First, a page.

TREES AND THE LAW: NEIGHBORS BEWARE!
Imagine you wake up one morning to find the neighbor’s tree has moved closer to your house. No, it didn’t get up and walk over the property line, but that limb you’ve been concerned about has sagged in the night, and now looks really menacing as it looms over your rooftop.
Is it ok to take a chain saw to it before it falls on your house?
The answer is not as simple as you might think.
The California law on this issue has evolved over the years as cases interpret the statutes in place. Early common law granted a landowner absolute right over his property to the center of the earth and the sky. However, the advent of airplanes had a tempering effect on that idea. Similarly, early case law dealing with trees suggested that you had an absolute right to remove limbs from your neighbor’s tree if they encroached on your land.
Later cases clarified the issue to apply a rule of reasonableness. Does the overhanging limb poses a threat to your property? If so, you must consider the damage your actions will have on the tree itself. The long and short of it is that you may cut the overhanging limb (or even trim back encroaching tree roots) but you must do so in a way that does not damage the underlying structural integrity of the tree.
The tree owner is ultimately responsible for damage caused by his tree if he has reason to know it is a hazard. And don’t think ignorance is bliss. A property owner has a duty of care to maintain his property so as not to create a nuisance for others. If you have put your neighbor on notice that the tree poses a danger (and it may take the town arborist or a private tree service to evaluate the tree and issue a report), and he takes no action and the limb falls, he is responsible for the damage caused.
Even without an arborist’s report, the property owner is supposed to exercise reasonable diligence in the maintenance of his trees so they don’t become nuisances to others. What this reasonable diligence consists of is the stuff of all these court cases we’ve been discussing. In California, there really is no “Act of God” defense.
Don't Litigate - Mediate
Before you hire your own expert, however, try talking with your neighbor about your concerns. Perhaps he is unaware of the danger his tree poses, or hasn’t noticed the messy debris it’s been dropping all over your nice lawn, and he’ll agree to take better care of it. Maybe you and he can share the cost of the upkeep. If the tree is on the boundary line, that is, part of the trunk grows on either side of the property line, you may be jointly responsible for its upkeep.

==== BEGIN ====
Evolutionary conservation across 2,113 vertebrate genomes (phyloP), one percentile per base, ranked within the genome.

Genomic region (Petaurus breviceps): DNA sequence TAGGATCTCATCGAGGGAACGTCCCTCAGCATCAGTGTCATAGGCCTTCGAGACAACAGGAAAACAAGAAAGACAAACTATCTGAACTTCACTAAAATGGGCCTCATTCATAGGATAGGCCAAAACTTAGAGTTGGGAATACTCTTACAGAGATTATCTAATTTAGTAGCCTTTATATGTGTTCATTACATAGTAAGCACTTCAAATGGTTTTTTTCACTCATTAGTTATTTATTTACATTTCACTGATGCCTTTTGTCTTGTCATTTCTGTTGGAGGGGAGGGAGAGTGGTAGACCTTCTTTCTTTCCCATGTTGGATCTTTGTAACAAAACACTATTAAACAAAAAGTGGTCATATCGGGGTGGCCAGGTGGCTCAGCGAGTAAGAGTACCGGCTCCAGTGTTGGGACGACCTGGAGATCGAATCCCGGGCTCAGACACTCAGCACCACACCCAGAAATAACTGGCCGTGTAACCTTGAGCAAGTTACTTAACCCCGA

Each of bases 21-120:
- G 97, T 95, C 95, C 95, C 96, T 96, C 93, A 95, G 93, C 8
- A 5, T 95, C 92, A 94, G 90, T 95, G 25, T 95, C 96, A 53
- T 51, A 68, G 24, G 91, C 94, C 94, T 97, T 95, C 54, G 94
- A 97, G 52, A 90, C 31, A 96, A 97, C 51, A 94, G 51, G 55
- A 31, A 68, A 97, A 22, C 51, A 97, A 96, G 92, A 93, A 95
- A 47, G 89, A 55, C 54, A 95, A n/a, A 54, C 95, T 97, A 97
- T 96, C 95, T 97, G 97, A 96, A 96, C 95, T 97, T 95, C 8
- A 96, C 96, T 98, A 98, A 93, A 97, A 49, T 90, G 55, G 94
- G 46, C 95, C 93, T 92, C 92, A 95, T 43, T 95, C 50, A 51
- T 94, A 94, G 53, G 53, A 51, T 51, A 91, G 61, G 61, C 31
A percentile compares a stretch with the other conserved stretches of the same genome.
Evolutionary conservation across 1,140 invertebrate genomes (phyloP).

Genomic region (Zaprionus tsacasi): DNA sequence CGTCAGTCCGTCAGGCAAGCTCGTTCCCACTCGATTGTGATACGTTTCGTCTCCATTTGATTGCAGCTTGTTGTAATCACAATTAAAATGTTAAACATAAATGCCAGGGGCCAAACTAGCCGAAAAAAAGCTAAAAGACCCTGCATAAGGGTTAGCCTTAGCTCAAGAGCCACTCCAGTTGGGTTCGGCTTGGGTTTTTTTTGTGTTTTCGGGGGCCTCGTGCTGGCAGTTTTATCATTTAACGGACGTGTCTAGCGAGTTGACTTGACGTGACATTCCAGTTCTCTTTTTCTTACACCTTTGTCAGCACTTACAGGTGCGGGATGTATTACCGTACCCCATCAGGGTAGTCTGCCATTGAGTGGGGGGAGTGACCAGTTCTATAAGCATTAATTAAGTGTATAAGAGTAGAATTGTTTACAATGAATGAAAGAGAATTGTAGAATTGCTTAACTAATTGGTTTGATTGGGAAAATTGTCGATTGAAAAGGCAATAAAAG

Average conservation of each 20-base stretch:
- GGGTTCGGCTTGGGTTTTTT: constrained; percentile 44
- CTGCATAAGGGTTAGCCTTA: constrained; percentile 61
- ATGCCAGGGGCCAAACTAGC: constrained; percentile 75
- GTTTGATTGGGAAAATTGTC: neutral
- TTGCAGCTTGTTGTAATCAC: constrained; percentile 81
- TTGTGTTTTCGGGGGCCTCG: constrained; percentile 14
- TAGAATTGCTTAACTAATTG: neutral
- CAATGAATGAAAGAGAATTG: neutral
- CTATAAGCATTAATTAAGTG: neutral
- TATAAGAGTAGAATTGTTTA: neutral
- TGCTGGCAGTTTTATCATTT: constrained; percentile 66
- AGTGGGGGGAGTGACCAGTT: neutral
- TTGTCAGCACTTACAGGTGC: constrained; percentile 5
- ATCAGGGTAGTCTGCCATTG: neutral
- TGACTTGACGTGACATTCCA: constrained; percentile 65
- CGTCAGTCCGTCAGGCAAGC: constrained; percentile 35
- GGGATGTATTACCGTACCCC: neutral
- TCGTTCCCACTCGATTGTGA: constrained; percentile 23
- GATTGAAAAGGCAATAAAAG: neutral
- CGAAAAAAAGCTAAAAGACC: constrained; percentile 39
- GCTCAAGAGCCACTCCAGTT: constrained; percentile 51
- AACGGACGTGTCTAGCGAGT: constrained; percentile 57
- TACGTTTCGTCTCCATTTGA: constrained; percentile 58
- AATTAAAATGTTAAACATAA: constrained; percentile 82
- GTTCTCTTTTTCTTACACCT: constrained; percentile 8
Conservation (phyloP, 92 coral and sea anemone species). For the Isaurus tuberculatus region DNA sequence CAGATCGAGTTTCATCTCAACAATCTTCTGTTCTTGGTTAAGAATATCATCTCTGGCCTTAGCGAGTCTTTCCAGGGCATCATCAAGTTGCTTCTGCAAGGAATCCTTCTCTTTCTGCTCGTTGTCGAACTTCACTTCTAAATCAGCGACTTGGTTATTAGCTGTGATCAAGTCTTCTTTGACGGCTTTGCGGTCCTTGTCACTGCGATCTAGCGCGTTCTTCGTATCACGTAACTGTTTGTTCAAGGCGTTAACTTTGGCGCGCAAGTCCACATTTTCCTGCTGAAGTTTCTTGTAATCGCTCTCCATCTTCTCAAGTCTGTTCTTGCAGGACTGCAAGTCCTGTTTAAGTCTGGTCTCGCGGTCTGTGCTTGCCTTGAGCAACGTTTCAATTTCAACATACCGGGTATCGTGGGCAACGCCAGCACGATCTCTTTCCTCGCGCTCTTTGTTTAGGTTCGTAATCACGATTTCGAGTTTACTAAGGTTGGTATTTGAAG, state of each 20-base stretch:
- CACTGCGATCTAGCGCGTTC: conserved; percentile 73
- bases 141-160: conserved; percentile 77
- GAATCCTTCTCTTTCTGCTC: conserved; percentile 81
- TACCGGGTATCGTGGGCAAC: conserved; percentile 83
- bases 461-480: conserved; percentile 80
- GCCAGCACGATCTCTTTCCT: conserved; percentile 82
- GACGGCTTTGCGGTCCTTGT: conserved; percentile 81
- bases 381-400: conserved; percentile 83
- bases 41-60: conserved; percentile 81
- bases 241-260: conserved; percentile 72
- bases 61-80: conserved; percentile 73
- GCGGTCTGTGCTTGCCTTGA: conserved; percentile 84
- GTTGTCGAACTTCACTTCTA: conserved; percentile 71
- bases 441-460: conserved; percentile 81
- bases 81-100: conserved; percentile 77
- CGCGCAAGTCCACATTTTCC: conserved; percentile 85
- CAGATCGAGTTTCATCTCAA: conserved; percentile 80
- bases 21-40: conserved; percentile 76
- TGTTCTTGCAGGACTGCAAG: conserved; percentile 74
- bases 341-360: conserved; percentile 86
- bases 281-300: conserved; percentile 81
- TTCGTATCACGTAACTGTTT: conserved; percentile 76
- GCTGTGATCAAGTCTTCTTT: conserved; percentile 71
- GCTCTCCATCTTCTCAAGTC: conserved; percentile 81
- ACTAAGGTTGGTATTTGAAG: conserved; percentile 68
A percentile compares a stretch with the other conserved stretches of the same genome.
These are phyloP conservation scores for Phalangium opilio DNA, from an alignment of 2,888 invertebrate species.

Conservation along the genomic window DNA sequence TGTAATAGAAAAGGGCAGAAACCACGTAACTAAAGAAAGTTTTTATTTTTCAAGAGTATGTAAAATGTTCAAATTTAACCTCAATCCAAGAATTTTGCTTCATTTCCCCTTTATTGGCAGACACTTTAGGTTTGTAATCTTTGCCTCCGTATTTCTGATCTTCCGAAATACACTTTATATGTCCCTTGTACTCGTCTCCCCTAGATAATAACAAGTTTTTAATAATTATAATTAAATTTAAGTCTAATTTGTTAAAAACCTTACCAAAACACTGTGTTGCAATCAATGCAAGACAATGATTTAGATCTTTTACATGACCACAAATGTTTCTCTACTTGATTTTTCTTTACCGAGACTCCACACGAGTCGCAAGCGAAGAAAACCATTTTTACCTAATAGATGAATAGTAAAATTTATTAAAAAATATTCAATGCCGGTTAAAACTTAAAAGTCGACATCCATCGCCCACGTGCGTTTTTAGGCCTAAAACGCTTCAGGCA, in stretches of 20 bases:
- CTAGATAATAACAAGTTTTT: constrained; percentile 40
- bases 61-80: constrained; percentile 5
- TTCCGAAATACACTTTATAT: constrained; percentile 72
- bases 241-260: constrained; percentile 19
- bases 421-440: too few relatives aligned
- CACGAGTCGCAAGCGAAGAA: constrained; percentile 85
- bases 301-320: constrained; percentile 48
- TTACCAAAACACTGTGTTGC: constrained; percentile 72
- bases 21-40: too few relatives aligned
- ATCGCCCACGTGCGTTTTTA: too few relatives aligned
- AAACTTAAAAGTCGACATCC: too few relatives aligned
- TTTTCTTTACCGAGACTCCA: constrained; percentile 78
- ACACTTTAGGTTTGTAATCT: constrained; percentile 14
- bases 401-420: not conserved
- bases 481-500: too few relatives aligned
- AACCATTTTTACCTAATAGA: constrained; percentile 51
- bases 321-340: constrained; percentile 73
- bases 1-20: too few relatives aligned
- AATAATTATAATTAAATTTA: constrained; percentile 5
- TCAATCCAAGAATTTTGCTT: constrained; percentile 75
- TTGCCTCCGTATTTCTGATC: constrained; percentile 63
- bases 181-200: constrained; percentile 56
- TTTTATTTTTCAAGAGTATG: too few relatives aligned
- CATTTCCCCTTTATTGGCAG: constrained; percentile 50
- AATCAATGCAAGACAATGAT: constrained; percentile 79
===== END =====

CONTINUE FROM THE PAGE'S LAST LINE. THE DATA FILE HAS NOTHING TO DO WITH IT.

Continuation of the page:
You might also contact a local mediation service or consult with your city or County for local ordinances that might help you get some relief. Many cities have codes protecting certain species of trees as “Heritage” trees. These vary widely; some towns consider only the size of the tree. Others specify which trees are to be protected. For those trees, a permit to remove the tree is required unless an emergency is declared by a public official.
In Oakland, protected trees are “On any property, Quercus agrifolia (California or Coast Live Oak) measuring four inches dbh (diameter at breast height (four feet) or larger, and any other tree measuring nine inches dbh or larger except Eucalyptus and Pinus radiata (Monterey Pine).” (Oakland Municipal Code section 12.36.020.) Strict permitting requirements exist for removing any of these protected trees and even the non-protected trees are regulated in development situations or on City owned property.
Other towns permit emergency cutting without official permission, but be sure you check first. If it’s a problem with solar access or views, each community has its own set of rules governing those issues as well.
Crossing the Line
One thing you must never do is go onto the neighbor’s property without permission to take action on a tree problem. That’s more than self-help, it’s timber trespass and you may well find yourself liable for triple the cost of the damage to the trees. If the dispute is over views, shade or annoying leaves on the ground, your position will particularly untenable. Because people have a special relationship with their trees, the courts sometimes even allow for the recovery of emotional distress, if the damage done was egregious. If you clear cut your neighbor’s oak forest to create a view for yourself, don’t look for sympathy from a jury.
Trees can pose a thorny thicket or a shady shelter, depending on your vantage point. Remember the poet’s adage: “Good fences make good neighbors.” The same can hold for trees.
Dotty E. LeMieux